Living in Estonia

Estonia is well-known in Europe due its highly developed IT-solutions. Estonians can sign documents digitally, start a business online in their pyjamas if necessary, vote online at local, state and European Parliament elections. The country has transformed greatly after regaining its independence from the Soviet Union in 1991. Estonia is culturally very diverse with about 25% of population being Russian in addition to other minorities such as Latvians, Finns, Ukrainians and English. The official language is Estonian, yet Russian and English are widely spoken. Recently, Estonia has experienced a steep increase in foreign students. This is mainly because of the high quality of universities and international possibilities that Estonia possesses. Many programmes are taught in English at both, undergraduate and postgraduate level.

Getting here

As Estonia is part of the European Union since 2004 citizens of the EU don’t need a visa to live or work here. Estonia joined the Schengen Area in 2007. It is easy to reach Estonia from Finland by ferry which takes two hours to cross. Alternatively, you can use the airport which is just a short walk away from Tallinn’s city centre. If you prefer staying grounded you can use convenient bus connections from Warsaw, Riga or St. Petersburg.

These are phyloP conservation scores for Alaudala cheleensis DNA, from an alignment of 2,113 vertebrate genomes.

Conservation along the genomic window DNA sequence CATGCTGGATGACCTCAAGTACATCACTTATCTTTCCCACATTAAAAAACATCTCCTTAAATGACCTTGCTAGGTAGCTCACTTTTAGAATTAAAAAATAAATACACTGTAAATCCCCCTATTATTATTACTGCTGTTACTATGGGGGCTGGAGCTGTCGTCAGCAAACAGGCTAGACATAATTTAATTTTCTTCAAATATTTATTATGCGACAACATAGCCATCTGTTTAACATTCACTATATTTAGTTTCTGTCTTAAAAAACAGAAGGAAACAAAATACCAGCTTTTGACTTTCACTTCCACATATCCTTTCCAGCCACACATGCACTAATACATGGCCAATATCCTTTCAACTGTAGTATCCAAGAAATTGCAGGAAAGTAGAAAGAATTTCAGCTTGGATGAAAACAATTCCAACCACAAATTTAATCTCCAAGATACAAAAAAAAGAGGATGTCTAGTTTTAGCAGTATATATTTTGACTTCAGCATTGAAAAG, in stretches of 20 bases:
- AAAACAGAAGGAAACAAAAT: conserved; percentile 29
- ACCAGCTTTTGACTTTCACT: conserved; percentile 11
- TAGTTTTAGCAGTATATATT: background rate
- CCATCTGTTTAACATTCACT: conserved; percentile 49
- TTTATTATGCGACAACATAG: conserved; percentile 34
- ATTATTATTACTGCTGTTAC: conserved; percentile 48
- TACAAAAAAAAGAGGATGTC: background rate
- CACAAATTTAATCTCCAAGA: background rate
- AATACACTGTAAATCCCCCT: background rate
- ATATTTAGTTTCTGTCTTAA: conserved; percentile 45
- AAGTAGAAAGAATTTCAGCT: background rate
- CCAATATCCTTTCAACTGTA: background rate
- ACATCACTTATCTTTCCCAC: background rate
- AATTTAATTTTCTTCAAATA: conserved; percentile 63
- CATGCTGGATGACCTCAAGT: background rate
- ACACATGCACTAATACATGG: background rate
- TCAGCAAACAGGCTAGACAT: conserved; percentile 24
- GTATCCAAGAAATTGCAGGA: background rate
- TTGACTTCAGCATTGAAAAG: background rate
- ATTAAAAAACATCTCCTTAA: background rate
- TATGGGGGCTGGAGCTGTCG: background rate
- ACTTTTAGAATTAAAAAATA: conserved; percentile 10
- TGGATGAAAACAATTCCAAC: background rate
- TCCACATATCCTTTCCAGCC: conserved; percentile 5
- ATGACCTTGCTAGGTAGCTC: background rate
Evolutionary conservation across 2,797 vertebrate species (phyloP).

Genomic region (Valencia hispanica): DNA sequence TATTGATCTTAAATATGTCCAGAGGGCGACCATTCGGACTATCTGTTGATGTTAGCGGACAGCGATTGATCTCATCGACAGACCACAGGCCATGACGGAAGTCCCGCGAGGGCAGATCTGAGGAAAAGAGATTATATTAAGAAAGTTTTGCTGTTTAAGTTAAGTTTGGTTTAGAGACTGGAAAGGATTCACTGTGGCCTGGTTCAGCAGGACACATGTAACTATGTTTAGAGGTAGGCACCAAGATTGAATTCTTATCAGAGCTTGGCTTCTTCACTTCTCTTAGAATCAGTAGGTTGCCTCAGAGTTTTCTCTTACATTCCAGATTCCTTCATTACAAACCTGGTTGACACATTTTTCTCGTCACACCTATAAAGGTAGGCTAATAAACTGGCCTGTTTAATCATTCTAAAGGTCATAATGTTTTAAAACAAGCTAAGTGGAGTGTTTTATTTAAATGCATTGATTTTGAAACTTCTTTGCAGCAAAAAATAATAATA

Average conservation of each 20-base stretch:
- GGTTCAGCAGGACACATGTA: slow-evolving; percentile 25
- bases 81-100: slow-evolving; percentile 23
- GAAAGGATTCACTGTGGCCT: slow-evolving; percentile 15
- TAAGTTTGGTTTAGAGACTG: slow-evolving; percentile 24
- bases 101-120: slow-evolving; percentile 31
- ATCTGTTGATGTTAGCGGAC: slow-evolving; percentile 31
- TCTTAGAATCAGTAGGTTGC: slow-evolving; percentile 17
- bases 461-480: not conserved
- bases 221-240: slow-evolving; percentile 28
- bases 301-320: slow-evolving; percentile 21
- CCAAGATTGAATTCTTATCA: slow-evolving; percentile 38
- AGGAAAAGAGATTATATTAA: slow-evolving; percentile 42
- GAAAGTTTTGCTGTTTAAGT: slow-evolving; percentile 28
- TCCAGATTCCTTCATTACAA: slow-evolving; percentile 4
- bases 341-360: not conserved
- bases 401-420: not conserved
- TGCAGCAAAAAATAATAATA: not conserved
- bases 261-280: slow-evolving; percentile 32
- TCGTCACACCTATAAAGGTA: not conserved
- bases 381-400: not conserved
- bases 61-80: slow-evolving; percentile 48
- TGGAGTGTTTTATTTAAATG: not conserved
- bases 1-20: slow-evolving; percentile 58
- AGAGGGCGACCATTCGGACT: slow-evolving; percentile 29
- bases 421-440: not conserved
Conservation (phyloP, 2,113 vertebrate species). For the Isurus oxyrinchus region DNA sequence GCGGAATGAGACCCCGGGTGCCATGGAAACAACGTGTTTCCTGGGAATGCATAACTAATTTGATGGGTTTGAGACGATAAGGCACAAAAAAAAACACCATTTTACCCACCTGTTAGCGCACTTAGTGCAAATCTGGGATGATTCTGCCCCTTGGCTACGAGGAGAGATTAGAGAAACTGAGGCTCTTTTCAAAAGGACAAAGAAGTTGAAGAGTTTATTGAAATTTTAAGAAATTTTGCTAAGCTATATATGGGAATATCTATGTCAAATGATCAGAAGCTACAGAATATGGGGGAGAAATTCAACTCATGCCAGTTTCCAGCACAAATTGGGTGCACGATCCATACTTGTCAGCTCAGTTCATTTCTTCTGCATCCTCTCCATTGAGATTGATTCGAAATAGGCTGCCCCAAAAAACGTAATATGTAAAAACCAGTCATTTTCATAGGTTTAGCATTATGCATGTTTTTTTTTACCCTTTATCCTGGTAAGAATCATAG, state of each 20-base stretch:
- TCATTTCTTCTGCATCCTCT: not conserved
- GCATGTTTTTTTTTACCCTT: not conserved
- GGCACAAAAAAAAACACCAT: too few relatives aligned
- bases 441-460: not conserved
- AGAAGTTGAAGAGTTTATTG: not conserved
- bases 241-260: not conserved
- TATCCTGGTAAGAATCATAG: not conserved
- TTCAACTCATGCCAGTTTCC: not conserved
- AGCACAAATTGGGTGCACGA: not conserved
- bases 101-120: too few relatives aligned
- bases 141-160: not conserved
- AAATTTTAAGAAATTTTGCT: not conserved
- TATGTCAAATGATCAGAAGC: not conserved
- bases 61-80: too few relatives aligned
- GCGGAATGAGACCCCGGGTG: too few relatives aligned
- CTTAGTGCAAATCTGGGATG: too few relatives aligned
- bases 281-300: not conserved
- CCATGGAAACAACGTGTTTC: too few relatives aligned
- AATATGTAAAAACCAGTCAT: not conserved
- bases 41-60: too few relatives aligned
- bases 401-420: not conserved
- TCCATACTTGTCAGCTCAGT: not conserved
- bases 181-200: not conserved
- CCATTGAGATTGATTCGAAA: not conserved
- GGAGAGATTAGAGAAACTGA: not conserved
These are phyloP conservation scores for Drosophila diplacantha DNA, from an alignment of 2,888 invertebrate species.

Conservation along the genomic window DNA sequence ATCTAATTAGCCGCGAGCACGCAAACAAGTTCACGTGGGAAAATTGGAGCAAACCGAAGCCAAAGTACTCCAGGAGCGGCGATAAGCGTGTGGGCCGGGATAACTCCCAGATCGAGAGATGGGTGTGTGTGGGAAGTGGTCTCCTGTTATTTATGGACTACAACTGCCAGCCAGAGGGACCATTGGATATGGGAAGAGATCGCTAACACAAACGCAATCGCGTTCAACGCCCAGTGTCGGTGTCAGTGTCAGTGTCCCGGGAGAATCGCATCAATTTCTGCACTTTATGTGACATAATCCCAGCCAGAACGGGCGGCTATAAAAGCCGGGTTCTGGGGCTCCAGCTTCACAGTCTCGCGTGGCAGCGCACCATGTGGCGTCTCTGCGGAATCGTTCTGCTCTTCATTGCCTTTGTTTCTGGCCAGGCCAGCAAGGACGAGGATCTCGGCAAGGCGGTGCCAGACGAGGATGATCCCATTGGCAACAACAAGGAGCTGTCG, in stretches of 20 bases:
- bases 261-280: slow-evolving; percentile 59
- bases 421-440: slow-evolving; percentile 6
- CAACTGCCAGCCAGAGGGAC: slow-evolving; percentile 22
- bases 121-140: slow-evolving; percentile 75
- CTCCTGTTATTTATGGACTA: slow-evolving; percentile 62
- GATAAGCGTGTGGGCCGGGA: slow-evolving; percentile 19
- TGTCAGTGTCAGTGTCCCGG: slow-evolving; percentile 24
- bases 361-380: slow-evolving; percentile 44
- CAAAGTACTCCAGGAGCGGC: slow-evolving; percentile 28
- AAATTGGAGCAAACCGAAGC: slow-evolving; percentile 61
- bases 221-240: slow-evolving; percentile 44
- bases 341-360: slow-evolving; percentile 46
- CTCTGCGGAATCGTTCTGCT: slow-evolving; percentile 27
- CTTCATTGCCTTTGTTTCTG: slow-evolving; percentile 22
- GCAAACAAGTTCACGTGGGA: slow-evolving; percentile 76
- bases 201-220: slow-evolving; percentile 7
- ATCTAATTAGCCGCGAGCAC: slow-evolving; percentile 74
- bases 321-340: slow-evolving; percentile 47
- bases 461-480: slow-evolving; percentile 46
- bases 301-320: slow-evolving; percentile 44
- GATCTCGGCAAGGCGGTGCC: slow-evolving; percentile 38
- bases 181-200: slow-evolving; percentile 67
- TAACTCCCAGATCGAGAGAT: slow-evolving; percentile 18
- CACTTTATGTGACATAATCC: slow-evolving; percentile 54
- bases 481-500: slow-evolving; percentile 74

Living in Estonia is generally not very expensive. For your dormitory room expect to pay around 100€/month. If you prefer to live on your own, expect to pay 200-350€/month for one-bedroom apartment. Public transport in Tallinn is free of charge as long as you are registered in Tallinn. Food is not expensive, your budget should be around 100€ per month for food.

Getting help

First thing any student should do is turn to its university for help. They can help you solve the issue or suggest who you should contact to get help. They offer a well-rounded support system starting from career and study advice to different clubs and societies to help you find friends. Generally, your consulate or embassy can help you with any serious problems.


Estonian academic year is very traditional. The academic year starts on 1st September and ends in mid-June right before St John’s Day (Jaanipäev). As a rule, students will have two examination sessions: one in December or January and another one in May-June. A university can decide to have an extra session or break week in the middle of session (usually in October and March). If you wish to work alongside your studies, you should really be good at managing your time as in most universities lectures are held on all 5 days.